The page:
We should be encouraging entrepreneurs to start businesses not startups. We should be arguing in favor of premium instead of freemium. We should be fighting for monetization from day one. We should come to terms with the harsh reality that instead of good being the enemy of great, sometimes good enough is simply good enough. Above all, we should emphasize proven, scalable, repeatable and sustainable ways of growing the business rather than trying to hack growth.

Opinions expressed in the article are those of the guest author and not necessarily Marketing Land.

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About The Author: is an award-winning digital marketing consultant who has been recognized for outstanding achievement executing social media and search engine marketing strategies.



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  • USARugger

    “Growth hackers are a hybrid of marketer and coder, one who looks at the
    traditional question of “How do I get customers for my product?” and
    answers with A/B tests, landing pages, viral factor, email
    deliverability, and Open Graph.” -From the Chen article

    So they’re a hybrid of marketer and coder that apparently does none of the things a coder or software engineer does and instead does stuff that literally every half-decent digital marketer does? Oh, okay.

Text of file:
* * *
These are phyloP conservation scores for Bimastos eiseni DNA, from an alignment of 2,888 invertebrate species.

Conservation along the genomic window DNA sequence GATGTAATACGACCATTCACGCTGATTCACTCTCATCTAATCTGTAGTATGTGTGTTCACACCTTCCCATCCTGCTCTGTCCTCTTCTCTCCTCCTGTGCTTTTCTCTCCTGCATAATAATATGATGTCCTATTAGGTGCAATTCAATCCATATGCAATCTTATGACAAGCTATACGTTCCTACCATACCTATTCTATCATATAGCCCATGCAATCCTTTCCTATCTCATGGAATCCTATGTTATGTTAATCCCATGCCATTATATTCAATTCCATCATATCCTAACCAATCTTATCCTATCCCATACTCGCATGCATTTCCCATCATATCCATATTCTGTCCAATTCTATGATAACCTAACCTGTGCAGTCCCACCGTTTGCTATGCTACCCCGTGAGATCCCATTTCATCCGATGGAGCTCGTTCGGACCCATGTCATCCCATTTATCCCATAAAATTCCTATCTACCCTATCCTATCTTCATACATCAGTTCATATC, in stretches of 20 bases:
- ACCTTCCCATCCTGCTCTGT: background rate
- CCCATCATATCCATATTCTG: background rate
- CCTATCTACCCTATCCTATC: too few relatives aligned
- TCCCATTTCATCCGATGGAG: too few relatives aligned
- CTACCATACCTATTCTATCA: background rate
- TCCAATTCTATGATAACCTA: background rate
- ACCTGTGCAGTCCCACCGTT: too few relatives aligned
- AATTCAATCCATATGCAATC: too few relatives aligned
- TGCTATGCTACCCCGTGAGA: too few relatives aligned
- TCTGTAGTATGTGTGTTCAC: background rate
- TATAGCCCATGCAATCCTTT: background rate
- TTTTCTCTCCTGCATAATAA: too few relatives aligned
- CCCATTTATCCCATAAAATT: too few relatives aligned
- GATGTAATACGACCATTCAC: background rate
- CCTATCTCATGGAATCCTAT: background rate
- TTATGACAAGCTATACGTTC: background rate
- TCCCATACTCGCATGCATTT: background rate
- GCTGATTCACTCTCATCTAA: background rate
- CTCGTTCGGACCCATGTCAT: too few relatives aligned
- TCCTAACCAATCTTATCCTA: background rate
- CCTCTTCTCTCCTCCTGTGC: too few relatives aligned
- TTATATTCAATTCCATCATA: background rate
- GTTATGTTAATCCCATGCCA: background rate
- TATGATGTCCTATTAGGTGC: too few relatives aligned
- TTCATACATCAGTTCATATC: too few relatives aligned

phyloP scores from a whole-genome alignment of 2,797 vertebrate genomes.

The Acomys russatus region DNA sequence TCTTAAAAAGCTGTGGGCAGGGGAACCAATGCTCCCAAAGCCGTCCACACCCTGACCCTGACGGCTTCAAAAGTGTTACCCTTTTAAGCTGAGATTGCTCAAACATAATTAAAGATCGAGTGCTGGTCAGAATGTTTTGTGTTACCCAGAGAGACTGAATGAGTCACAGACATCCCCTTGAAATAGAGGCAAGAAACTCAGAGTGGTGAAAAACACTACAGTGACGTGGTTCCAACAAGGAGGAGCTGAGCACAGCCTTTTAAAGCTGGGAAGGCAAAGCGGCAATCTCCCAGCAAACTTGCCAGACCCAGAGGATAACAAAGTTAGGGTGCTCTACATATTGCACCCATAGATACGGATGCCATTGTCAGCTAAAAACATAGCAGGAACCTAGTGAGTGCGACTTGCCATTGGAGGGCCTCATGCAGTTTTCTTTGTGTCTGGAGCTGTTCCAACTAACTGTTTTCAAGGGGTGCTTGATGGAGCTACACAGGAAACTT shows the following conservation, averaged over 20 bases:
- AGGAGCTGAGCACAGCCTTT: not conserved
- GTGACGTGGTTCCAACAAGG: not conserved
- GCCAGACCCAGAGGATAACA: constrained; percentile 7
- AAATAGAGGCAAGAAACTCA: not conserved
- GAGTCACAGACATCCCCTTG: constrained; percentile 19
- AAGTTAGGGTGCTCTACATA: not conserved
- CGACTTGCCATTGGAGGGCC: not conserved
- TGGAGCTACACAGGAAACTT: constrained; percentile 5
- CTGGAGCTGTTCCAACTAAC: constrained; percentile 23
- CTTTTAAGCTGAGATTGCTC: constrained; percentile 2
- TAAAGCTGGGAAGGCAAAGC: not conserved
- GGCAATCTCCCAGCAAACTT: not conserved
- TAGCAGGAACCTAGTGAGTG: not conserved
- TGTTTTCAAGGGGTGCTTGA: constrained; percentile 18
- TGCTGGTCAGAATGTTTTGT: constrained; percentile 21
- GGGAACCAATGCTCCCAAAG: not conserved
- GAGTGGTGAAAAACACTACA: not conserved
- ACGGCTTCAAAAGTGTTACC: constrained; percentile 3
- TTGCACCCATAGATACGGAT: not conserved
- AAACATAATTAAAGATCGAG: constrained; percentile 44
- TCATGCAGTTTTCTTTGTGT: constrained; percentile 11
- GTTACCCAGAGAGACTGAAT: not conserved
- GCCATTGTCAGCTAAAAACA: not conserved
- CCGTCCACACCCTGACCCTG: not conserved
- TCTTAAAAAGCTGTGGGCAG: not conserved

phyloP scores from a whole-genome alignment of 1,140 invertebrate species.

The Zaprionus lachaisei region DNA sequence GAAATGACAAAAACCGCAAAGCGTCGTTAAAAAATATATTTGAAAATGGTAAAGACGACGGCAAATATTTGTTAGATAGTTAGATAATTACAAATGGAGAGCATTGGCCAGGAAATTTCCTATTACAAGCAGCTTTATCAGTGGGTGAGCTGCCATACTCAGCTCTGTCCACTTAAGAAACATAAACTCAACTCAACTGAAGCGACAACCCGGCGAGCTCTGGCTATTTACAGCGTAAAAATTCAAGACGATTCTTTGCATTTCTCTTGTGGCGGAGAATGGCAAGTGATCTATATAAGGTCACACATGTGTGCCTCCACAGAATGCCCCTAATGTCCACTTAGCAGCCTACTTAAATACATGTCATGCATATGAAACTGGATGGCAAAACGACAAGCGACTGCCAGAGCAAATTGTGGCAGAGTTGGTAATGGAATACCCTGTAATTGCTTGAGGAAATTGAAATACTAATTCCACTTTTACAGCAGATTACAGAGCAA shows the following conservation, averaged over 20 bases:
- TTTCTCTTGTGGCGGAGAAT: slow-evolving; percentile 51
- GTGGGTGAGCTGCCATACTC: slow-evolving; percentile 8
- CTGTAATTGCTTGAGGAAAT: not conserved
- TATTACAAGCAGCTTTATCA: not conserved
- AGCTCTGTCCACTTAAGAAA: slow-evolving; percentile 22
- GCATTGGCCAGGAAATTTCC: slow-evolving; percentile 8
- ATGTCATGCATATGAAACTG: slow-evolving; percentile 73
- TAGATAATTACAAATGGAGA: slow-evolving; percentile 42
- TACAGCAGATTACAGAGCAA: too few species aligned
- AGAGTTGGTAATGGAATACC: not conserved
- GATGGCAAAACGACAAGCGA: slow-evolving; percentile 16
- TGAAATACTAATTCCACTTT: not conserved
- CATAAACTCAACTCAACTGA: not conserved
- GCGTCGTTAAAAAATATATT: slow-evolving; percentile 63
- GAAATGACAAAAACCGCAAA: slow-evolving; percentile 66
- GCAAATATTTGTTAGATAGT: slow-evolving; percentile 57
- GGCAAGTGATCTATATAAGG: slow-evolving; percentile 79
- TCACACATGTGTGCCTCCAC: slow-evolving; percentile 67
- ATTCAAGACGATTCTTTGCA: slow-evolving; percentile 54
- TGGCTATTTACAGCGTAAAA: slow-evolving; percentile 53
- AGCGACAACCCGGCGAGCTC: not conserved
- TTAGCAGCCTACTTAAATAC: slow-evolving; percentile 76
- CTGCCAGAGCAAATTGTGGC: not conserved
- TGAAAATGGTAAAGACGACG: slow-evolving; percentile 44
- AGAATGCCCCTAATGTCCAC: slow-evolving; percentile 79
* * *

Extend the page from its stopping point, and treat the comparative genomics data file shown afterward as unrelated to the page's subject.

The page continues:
Thanks for taking the time to point out the alarmingly blatant logical fallacies in that article, it was a great read.

  • AzzamS

    My MD (marketing director) registered one-name brandable domains for our national company in 1995. As a traditional marketeer he has build the online revenue of multiple sites to over £30M a year.

    Does he use data, econometrics, analytic, goals, funnels, etc. Of course he does and always has. When direct marketing and newspaper marketing was the medium to grow the offline business everything was done via post, fax and recorded in a spreadsheet for reporting, the internet speeded up the process.

    Our board gives us a (monetary) target every year (I am SEO and Social Media guy) and wants to achieve that target, obviously. Now it is our job to squeeze that money out. The obvious thing for us to do is to use our experience in traditional marketing and apply it online and funnel SEO, PPC, email, social media marketing into the sales funnel. As we go along we track, monitor and optimize for better conversion.

    Nothing different going on here folks then the obvious to keep us in a job. Our tradtional boss does not care about the gimmicks, he just wants to give us a £1 and spend it wisely to bring in revenue. Can not blag him and boost about Facebook fans, twitter followers, SEO visitors, etc. He just wants to see the £ note at the end of the month.

  • http://www.silvar.net/ Miguel Silva Rodrigues

    Good follow up; agreed 100%

  • Samuel Hulick

    I won’t claim to know what Sean Ellis “really” meant by what he said, but I can say that my interpretation is close to yours, yet also its inverse: when you take it to mean “that growth should be one of your marketing objectives,” I think you have it backwards.